By Eric Smith

The leadership team at Hibbett Sporting Goods Inc. readily acknowledges that the Birmingham, AL-based retailer has been behind the curve on digital capabilities, but Monday’s launch of new online features is another step in Hibbett’s plan to close the gap on its competitors.

Hibbett’s two newest service enhancements—Buy Online, Pick Up In Store (BOPIS) and Reserve Online, Pick Up in Store (ROPIS)—were announced Monday (click here to read the news item from earlier) and represent a second strategic digital move in five months.

Hibbett in May unveiled a new mobile app as an integral part of its larger digital strategy. That launch, along with this most recent announcement, are part of the company’s overarching goal—meet customers’ digital demands by providing an omnichannel shopping experience and enhancing the value that Hibbett brings to customers.

Jeff Rosenthal, Hibbett’s president and CEO, and Bill Quinn, Hibbett’s vice president of digital commerce, spoke with SGB last week about Hibbett’s digital strategy, including the BOPIS and ROPIS initiative. The new features allow customers nationwide to shop their local store on and either reserve items or make a purchase before arriving at their nearest Hibbett Sports location for pickup.

The company is pleased with the result, which Rosenthal and Quinn said absolutely needed to be top-notch in order for Hibbett to compete with competitors that have had these capabilities much longer.

“We’re kind of late to the ballgame with a lot of technologies, so we really wanted to make sure, just as we did with digital and our app, that they were as good as or better than everybody else’s,” Rosenthal told SGB. “Our goal was to solve customers’ frustrations and better service our customers. We think BOPIS and ROPIS give us a great opportunity to do it.”

Hibbett’s decision to launch BOPIS and ROPIS at the same time is unique in that most companies roll them out separately, usually the BOPIS capability first, Quinn said. Hibbett’s surveys revealed that 60 percent of customers wanted “buy online, pick up in store” while 40 percent wanted “reserve online, pick up store.” That balanced response inspired Hibbett to pursue both solutions.

“We could have easily at that point said, ‘Well, let’s service the majority and do BOPIS,’” Quinn said. “But why ignore 40 percent of our customers? We really should satisfy 100 percent of them. We believe we’ve brought forward a really good solution and one that our customers are going to love.”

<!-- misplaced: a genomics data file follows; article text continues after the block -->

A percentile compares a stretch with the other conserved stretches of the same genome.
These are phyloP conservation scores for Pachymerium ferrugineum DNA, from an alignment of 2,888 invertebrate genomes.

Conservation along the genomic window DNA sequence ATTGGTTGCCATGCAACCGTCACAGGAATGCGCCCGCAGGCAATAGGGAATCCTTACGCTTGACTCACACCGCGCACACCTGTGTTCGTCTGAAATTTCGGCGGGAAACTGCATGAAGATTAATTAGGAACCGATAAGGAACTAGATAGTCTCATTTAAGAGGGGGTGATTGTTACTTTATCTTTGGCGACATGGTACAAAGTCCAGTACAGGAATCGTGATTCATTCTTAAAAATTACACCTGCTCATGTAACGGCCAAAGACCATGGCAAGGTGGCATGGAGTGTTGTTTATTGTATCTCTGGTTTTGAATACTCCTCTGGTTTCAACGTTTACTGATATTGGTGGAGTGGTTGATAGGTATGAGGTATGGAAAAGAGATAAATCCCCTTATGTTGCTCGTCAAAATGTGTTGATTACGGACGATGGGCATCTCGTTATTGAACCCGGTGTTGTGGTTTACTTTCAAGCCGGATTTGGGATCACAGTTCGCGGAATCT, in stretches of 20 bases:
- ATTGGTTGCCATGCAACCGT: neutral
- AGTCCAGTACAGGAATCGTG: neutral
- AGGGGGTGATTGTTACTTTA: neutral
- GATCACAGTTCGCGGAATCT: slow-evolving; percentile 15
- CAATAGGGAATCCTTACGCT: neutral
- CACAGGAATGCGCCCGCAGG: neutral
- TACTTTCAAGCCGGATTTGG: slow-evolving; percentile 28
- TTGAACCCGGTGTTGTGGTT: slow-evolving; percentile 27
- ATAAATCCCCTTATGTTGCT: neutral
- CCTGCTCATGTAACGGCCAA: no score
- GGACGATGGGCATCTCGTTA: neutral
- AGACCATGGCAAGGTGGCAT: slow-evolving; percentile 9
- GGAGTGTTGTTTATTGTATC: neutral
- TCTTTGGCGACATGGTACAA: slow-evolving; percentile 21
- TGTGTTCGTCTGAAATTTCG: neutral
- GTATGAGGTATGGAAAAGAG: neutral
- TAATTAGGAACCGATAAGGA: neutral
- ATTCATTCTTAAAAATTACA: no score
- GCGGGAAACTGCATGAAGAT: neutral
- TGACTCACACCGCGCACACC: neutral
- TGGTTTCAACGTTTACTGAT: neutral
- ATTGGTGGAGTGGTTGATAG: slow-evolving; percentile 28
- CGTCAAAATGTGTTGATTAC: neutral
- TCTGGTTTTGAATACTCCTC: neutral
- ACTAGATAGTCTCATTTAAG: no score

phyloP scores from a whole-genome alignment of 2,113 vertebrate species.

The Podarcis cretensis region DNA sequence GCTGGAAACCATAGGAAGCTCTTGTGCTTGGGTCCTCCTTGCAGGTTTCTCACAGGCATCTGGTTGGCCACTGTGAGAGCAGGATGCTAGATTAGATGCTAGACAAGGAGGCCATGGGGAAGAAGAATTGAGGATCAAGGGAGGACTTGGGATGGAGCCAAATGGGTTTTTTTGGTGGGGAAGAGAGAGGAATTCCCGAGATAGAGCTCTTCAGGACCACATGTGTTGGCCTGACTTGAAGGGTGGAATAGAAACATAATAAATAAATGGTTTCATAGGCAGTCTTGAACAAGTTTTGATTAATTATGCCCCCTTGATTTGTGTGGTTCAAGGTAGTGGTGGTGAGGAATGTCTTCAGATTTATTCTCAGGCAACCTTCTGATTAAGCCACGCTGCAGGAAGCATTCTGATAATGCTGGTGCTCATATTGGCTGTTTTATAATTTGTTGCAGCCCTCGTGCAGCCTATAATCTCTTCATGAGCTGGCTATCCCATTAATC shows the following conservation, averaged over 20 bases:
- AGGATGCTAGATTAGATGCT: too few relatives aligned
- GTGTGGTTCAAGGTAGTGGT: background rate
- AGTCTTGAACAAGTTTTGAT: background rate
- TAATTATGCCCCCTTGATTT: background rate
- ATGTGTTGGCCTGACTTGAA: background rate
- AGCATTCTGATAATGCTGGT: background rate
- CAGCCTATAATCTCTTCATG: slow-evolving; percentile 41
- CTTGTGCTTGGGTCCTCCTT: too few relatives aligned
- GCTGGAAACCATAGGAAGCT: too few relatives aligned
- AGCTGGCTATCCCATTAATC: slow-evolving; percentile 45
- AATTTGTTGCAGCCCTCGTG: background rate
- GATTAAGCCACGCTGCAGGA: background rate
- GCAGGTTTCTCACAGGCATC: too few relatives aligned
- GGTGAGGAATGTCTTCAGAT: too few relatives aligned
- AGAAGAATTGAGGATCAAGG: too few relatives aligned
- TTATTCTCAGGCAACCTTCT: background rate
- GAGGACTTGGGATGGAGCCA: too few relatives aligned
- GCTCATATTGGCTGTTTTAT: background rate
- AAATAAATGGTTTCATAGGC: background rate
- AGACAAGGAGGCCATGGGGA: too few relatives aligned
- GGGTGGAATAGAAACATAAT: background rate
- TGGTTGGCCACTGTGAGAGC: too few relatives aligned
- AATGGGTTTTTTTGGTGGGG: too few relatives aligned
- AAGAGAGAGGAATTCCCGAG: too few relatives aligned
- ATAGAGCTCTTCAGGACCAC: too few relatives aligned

Here is the rest of what Rosenthal and Quinn shared with SGB about Hibbett’s latest move to improve their company’s digital capabilities and become more customer-centric.

What were some of the challenges with implementing the BOPIS and ROPIS features?

Bill Quinn

Quinn: It was difficult to do them both at the same time. One big technical challenge with “shop your store” is it required the ability to know what every single store has at any moment in time and display that to the customer. From a design standpoint, there were also a lot of challenges because we were offering such robust functionality to customers, some of which they’re not really familiar with. And also the “shop your store” concept is very foreign because most retailers don’t have that function. But we spent a lot of time on it, and we also did a lot of usability testing. Once we were done building it, we had customers use it and give us feedback, which was invaluable and led to an even better product because we implemented their suggestions.

The final challenge really was on the store execution end. The store pickup can be very valuable, but you could have the most beautiful interface in the world and it will all fall flat if a customer goes to the store and they don’t have it, or they cancel your order, or they have it but the customer has to wait while people are picking it for you. So there were numerous issues operationally that we wanted to avoid. We spent a lot of time internally talking about the issues that could come up and how we would avoid those issues. Nothing’s perfect, but the team has spent a lot of time on it, and we believe we’ve come up with a very good solution that really gets us past those challenges.

You mentioned that 60 percent of your customers wanted BOPIS and 40 percent wanted ROPIS. How did you arrive at that intelligence about your customers?

Rosenthal: It’s really just about asking customers and doing surveys to find out their frustrations or what would they like to see. Because in today’s environment, the customer is always right. We have to make sure that we’re providing the right service, no matter if it’s customer service at the store or customer service digitally, so we’re always asking those questions through surveys to figure out what they are looking for.